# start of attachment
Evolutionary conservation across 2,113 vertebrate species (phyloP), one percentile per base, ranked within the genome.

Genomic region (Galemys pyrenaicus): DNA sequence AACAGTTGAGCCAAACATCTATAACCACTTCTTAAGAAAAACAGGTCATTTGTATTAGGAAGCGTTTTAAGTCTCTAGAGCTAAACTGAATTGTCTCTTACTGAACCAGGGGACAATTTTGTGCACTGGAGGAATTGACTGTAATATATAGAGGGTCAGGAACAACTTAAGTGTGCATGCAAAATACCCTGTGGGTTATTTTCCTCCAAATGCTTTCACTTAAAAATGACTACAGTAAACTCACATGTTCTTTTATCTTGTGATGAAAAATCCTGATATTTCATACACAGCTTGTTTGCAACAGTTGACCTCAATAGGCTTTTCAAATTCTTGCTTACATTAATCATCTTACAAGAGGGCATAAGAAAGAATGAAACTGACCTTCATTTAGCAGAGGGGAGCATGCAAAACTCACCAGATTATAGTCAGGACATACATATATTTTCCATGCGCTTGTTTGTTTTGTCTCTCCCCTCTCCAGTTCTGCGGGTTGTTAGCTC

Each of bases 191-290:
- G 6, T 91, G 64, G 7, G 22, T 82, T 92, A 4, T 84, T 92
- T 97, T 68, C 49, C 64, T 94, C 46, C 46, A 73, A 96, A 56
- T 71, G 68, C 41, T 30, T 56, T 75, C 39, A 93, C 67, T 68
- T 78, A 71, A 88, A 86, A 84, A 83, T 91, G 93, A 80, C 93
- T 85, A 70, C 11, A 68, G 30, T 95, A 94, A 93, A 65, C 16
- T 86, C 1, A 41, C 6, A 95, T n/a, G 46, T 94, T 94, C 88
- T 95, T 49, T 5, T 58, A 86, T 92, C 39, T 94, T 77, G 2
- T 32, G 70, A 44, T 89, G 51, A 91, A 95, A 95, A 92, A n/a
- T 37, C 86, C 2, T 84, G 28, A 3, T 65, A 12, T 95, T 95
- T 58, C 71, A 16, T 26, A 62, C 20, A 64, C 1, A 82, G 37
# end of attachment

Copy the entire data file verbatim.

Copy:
Evolutionary conservation across 2,113 vertebrate species (phyloP), one percentile per base, ranked within the genome.

Genomic region (Galemys pyrenaicus): DNA sequence AACAGTTGAGCCAAACATCTATAACCACTTCTTAAGAAAAACAGGTCATTTGTATTAGGAAGCGTTTTAAGTCTCTAGAGCTAAACTGAATTGTCTCTTACTGAACCAGGGGACAATTTTGTGCACTGGAGGAATTGACTGTAATATATAGAGGGTCAGGAACAACTTAAGTGTGCATGCAAAATACCCTGTGGGTTATTTTCCTCCAAATGCTTTCACTTAAAAATGACTACAGTAAACTCACATGTTCTTTTATCTTGTGATGAAAAATCCTGATATTTCATACACAGCTTGTTTGCAACAGTTGACCTCAATAGGCTTTTCAAATTCTTGCTTACATTAATCATCTTACAAGAGGGCATAAGAAAGAATGAAACTGACCTTCATTTAGCAGAGGGGAGCATGCAAAACTCACCAGATTATAGTCAGGACATACATATATTTTCCATGCGCTTGTTTGTTTTGTCTCTCCCCTCTCCAGTTCTGCGGGTTGTTAGCTC

Each of bases 191-290:
- G 6, T 91, G 64, G 7, G 22, T 82, T 92, A 4, T 84, T 92
- T 97, T 68, C 49, C 64, T 94, C 46, C 46, A 73, A 96, A 56
- T 71, G 68, C 41, T 30, T 56, T 75, C 39, A 93, C 67, T 68
- T 78, A 71, A 88, A 86, A 84, A 83, T 91, G 93, A 80, C 93
- T 85, A 70, C 11, A 68, G 30, T 95, A 94, A 93, A 65, C 16
- T 86, C 1, A 41, C 6, A 95, T n/a, G 46, T 94, T 94, C 88
- T 95, T 49, T 5, T 58, A 86, T 92, C 39, T 94, T 77, G 2
- T 32, G 70, A 44, T 89, G 51, A 91, A 95, A 95, A 92, A n/a
- T 37, C 86, C 2, T 84, G 28, A 3, T 65, A 12, T 95, T 95
- T 58, C 71, A 16, T 26, A 62, C 20, A 64, C 1, A 82, G 37